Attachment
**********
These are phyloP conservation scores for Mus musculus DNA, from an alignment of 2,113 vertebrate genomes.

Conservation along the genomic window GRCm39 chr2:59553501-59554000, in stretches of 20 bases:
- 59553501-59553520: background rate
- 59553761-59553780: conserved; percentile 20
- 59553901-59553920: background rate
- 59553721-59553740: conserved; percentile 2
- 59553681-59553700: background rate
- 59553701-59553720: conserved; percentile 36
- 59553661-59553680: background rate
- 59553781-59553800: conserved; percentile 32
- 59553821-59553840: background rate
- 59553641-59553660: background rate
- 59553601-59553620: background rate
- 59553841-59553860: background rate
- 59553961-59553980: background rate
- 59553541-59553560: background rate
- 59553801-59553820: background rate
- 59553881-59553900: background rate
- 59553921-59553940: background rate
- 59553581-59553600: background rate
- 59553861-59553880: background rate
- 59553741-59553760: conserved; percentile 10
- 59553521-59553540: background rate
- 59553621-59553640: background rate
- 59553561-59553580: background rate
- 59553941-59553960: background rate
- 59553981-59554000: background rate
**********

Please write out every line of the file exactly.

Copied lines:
These are phyloP conservation scores for Mus musculus DNA, from an alignment of 2,113 vertebrate genomes.

Conservation along the genomic window GRCm39 chr2:59553501-59554000, in stretches of 20 bases:
- 59553501-59553520: background rate
- 59553761-59553780: conserved; percentile 20
- 59553901-59553920: background rate
- 59553721-59553740: conserved; percentile 2
- 59553681-59553700: background rate
- 59553701-59553720: conserved; percentile 36
- 59553661-59553680: background rate
- 59553781-59553800: conserved; percentile 32
- 59553821-59553840: background rate
- 59553641-59553660: background rate
- 59553601-59553620: background rate
- 59553841-59553860: background rate
- 59553961-59553980: background rate
- 59553541-59553560: background rate
- 59553801-59553820: background rate
- 59553881-59553900: background rate
- 59553921-59553940: background rate
- 59553581-59553600: background rate
- 59553861-59553880: background rate
- 59553741-59553760: conserved; percentile 10
- 59553521-59553540: background rate
- 59553621-59553640: background rate
- 59553561-59553580: background rate
- 59553941-59553960: background rate
- 59553981-59554000: background rate